I started working in the nonprofit sector a long time ago (in 1993) at the ripe old age of 19. I was so happy to have a job I loved, where I could make a difference, that I didn’t really care what they paid me. And they didn’t pay me. At that nonprofit, I worked for nothing the first year and a half and then for a $500/month stipend for the next several years before eventually moving up to a salary I was awed by ($45,000 dollars) for serving as the Executive Director.
In the years since, my salary has moved up, but the pay of direct service employees in nonprofits has remained far too low. While serving as the CEO for the YWCA of Delaware, we exceeded our financial goals and were able to award our employees a modest holiday bonus ($300 dollars each). That is really not a lot of money in a world where corporate executives fly around in corporate jets and earn 3 million plus salaries before stock options and bonuses. I must admit, I had not spent much time thinking about the salaries of direct service employees since – like most nonprofit executives – I spent most of my time scrapping and fighting for every dollar to keep the doors open.
All that changed for me the day we handed out those bonuses. After the staff meeting where the bonuses were distributed, one of our shelter staff came up to me in tears and told me about how she didn’t think she was going to be able to buy her kids Christmas presents and now she could. She was incredibly gracious and thankful but she probably had no idea how her words hit me. I felt like one of the world’s worst nonprofit leaders in that moment. I’d spent years fighting for our clients and the nonprofits I ran but it never dawned on me to fight for our employees too.
These are the people who stock the food shelves, who leave their families in the middle of the night to meet with a rape victim at the hospital, who expose themselves to danger by doing street outreach at some daring hours in some high crime areas. These are the people who have angry teenagers yell at them, spit at them and sometimes hit them, people who give up having kids or giving their kids vacations, health care, private schools or even a house to live in, all because they chose making the world a better place over money. Just because they are not motivated by money does not mean we should take advantage of them or take them for granted. Our Boards and our funders expect us to have low turnover, high morale and great program outcomes. Here is my question: how do you expect to achieve that when you are giving people an incredibly hard and incredibly heartbreaking and exhausting job and paying them barely more than poverty wages?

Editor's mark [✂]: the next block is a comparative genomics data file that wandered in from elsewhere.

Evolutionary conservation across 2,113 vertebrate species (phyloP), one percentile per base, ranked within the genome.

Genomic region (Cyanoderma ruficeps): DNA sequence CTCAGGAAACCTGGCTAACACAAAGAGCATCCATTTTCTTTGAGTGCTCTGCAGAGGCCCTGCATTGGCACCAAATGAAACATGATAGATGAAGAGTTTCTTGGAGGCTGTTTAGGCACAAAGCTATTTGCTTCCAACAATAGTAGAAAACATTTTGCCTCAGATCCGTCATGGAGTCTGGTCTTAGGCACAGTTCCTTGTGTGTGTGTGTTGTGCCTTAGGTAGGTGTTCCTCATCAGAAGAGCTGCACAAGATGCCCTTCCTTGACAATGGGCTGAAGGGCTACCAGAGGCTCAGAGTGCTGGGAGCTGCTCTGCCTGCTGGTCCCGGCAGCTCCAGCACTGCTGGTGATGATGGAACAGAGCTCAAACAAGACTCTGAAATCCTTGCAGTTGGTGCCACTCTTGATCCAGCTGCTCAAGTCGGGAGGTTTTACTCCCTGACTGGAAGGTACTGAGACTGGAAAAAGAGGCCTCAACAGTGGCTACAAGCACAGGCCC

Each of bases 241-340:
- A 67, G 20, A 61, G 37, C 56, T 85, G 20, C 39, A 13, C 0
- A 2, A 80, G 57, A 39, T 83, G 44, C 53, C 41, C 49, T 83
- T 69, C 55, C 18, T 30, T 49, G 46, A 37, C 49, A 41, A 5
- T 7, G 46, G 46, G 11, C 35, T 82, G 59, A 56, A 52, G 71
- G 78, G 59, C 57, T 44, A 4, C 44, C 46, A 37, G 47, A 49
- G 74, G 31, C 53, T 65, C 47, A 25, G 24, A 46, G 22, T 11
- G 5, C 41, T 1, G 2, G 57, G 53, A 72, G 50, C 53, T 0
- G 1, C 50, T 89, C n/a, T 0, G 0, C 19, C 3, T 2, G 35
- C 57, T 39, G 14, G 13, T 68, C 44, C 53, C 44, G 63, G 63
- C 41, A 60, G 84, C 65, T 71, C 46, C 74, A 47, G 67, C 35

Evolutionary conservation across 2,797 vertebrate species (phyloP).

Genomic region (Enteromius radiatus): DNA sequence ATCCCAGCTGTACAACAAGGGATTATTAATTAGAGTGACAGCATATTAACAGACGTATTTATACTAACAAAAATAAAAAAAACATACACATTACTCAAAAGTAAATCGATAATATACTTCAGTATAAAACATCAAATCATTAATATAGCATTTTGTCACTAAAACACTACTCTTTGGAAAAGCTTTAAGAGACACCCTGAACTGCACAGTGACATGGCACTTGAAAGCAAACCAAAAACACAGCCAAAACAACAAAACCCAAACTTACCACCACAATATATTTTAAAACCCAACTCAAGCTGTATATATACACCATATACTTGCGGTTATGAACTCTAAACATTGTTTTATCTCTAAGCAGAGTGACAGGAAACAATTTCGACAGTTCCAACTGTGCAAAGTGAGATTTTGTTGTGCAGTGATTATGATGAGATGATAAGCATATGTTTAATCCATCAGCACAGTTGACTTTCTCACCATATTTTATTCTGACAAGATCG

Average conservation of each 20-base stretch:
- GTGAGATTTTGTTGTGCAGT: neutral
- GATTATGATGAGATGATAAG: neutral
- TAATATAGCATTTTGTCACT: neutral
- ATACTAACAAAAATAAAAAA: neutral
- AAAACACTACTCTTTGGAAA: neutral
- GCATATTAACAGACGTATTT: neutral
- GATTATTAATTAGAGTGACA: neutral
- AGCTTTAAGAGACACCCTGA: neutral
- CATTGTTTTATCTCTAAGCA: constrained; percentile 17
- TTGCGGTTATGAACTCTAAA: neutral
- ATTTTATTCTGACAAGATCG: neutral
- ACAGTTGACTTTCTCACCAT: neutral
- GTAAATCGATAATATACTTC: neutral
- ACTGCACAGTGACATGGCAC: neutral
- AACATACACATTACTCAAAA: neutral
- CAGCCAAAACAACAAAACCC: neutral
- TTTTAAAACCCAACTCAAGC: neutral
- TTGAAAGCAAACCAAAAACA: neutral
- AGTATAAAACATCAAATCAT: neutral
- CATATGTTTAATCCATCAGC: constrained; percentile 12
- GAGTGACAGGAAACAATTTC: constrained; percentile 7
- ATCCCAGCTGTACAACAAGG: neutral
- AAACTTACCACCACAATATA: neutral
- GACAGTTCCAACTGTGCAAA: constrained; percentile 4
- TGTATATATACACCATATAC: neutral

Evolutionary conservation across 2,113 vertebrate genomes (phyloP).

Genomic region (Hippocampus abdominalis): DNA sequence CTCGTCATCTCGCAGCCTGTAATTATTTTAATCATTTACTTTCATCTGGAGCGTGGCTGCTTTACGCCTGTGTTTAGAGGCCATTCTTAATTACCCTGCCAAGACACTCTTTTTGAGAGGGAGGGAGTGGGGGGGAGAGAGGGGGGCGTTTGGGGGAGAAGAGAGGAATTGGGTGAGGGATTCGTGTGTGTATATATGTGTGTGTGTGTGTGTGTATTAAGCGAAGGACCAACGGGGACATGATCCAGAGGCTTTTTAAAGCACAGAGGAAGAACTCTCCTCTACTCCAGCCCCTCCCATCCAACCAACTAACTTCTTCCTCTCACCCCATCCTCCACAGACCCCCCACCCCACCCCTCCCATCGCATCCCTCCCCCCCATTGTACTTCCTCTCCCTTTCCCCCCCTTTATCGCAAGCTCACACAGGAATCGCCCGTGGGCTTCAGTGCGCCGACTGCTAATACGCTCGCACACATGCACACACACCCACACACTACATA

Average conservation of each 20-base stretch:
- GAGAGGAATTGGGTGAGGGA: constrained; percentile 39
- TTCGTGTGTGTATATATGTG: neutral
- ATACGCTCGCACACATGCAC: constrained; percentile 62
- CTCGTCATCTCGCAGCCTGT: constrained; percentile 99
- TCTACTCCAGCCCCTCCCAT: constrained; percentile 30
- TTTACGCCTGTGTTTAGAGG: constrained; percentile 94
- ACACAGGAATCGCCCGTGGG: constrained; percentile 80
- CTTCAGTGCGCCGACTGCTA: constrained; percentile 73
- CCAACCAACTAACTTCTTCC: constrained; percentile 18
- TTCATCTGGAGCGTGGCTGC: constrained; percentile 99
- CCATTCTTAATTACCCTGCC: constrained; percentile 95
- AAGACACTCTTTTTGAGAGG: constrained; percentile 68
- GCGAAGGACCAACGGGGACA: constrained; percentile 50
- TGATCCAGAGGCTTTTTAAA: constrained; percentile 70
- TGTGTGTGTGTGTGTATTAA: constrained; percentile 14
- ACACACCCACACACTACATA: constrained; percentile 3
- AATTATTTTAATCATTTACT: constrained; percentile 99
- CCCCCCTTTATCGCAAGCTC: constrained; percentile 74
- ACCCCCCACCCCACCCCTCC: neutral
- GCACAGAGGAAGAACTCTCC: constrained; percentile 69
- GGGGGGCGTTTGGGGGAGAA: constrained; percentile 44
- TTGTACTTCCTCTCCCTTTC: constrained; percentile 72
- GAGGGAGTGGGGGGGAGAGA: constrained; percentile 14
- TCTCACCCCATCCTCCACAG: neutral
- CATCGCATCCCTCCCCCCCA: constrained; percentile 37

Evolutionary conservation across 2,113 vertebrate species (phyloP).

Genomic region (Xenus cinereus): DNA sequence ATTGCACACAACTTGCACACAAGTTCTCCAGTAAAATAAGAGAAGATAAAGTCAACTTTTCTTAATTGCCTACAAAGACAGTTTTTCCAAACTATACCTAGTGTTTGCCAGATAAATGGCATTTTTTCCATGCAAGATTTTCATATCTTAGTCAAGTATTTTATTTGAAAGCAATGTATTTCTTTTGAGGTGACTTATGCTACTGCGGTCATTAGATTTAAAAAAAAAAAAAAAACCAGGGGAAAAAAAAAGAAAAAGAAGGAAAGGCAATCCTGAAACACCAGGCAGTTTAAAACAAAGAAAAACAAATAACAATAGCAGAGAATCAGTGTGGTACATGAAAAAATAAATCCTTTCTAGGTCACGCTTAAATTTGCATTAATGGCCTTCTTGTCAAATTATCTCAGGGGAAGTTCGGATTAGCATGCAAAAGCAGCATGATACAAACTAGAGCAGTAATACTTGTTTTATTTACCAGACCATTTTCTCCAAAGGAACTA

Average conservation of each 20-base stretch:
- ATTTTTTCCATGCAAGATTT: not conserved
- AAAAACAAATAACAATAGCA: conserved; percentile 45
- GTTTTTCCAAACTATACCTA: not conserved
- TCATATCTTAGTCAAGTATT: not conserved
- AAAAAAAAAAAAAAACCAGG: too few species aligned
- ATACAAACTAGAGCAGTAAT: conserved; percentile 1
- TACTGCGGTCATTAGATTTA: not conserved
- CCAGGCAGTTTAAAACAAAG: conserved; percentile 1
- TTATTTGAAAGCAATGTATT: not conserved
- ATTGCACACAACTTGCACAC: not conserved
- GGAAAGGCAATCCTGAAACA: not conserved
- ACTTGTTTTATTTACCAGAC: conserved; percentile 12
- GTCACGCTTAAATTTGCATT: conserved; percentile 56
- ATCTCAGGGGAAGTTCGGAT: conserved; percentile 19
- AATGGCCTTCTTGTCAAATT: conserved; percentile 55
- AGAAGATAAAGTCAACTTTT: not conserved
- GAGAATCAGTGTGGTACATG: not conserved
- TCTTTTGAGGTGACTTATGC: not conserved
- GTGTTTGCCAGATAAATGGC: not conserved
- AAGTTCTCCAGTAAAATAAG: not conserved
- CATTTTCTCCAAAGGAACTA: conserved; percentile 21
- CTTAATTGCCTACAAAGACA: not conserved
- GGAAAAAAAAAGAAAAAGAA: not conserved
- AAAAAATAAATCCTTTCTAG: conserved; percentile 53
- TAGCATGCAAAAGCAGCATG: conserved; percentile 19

According to the Minnesota Council of Nonprofits 2016 Salary & Benefits Report, direct care staff earned an average of $16.58 per hour. That’s $34,486 per year.
That’s barely enough for a single adult to live on – the living wage in Minnesota (defined as a wage that would provide for an average standard of living, with about a third spent on housing) for one person is $10.95 per hour. However, add just one child and the living wage leaps to $24.18. In a sector that’s devoted to improving people’s lives, it’s an embarrassment that the people doing that hands-on day-to-day work can’t even afford to raise a single child comfortably on their salary.
At the Bridge, we’re taking steps to change the status quo. In the last year and a half, we’ve added two paid holidays, improved our health insurance, and started offering a 3% match for retirement savings, as well as paying our employees more.
In May of 2017, we had our annual Board retreat to discuss our goals for the next few years and I am very proud to say that one of main goals we adopted for the next several years is to invest in our employees. We have conducted an analysis to market of what we pay our employees and agreed with our colleague nonprofits in the runaway and homeless youth sector specifically, to share information about salary and benefits with one another. We will use this information to set a financial goal for the next three years to move all of our employees to at least the 50th percentile for pay and if possible, to go higher than that. We are investing in our employees with better training and onboarding and employee driven committees to give employees an opportunity to tell us what they want to move the needle on morale. In addition, we are looking at adding things like employee wellness incentives, workplace incentives like the ability to bring your pet to work and keeping health insurance costs as low as possible. We are talking to other nonprofits and trying to spark a conversation across our sector and a movement to pay our direct service employees a real living wage.
It is pretty simple: if we invest in our employees, they invest in our organizations by becoming more engaged. When this happens, our clients receive stronger services and we achieve higher outcomes because our employees are not coming to work worried about buying food or paying their rent. Instead, they can focus on what they do best, changing the world.
To donate to The Bridge, click here.